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Japanese PM Defends 'Collective Self-Defense' Push


Japanese Prime Minister Shinzo Abe speaks during a press conference at his official residence in Tokyo, July 1, 2014.

Japanese Prime Minister Shinzo Abe speaks during a press conference at his official residence in Tokyo, July 1, 2014.

Japan’s conservative government is making the most significant change in interpretation to its pacifist Constitution since the U.S.-written charter went into effect 67 years ago. That is generating a mixed reaction at home and abroad, especially in the countries that suffered from brutal Japanese colonialism in the first half of the 20th century.

Japanese Prime Minister Shinzo Abe is defending his controversial push to reinterpret the war-renouncing Article 9 of the Constitution.

Under the new rules approved by the Cabinet Tuesday, Japan's military would be allowed to exercise the right to "collective self-defense."

Speaking with reporters Tuesday, Abe said there has been a misunderstanding that the changes will mean Japan could become engulfed in war to help other countries.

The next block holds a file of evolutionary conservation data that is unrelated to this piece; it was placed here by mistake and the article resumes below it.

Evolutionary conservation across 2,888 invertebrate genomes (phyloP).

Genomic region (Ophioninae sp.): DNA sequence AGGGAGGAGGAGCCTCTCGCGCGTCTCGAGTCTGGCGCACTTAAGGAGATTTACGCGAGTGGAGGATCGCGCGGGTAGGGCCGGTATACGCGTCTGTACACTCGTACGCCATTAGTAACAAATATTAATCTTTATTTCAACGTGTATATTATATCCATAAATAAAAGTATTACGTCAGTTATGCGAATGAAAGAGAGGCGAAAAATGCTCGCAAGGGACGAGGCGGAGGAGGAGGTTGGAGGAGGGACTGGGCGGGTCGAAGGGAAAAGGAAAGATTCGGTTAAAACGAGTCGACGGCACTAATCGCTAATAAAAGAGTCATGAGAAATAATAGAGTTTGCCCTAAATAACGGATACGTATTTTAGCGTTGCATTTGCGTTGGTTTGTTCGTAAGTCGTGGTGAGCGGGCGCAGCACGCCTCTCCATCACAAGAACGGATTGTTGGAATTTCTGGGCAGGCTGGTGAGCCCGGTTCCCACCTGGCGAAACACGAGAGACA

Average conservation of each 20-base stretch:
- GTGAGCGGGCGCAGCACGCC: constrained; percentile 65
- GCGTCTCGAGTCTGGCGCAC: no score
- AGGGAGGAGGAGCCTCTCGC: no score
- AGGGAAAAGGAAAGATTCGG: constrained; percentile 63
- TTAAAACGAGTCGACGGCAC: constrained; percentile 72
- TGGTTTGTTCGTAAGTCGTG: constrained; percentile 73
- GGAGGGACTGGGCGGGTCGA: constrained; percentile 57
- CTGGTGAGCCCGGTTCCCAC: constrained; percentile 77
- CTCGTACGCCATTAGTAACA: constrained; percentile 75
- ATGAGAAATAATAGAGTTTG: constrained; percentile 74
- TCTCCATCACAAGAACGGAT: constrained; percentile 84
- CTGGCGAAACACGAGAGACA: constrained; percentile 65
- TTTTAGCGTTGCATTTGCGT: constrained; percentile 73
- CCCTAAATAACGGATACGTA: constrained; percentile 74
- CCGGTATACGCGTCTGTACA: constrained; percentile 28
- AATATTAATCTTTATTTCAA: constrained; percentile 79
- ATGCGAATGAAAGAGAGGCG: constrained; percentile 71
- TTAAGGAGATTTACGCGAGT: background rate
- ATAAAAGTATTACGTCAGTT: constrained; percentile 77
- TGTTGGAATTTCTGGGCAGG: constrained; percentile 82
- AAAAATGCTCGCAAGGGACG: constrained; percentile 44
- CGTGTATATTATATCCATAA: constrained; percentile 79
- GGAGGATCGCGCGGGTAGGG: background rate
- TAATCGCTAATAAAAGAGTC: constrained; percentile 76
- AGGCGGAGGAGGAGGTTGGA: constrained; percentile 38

The Japanese prime minister says the reinterpretation of the 1947 Constitution in no way changes its norms, rather is “about the minimum necessary measures for our self defense.”

China immediately expressed concern.

Foreign Ministry spokesman Hong Lei says Beijing opposes Tokyo’s move of “deliberately fabricating a China threat so as to serve a domestic political purpose.”

Hong said Japan must respect its neighbors’ security concerns, not harm China’s national sovereignty and security and not damage regional peace and stability.

A man shouts slogans over a public-address system during a protest outside the Japanese prime minister's office, July 1, 2014.

A man shouts slogans over a public-address system during a protest outside the Japanese prime minister's office, July 1, 2014.

This week, demonstrators launched protests in both Tokyo and Seoul to express opposition to the loosening of restrictions on Japan’s Self-Defense Forces.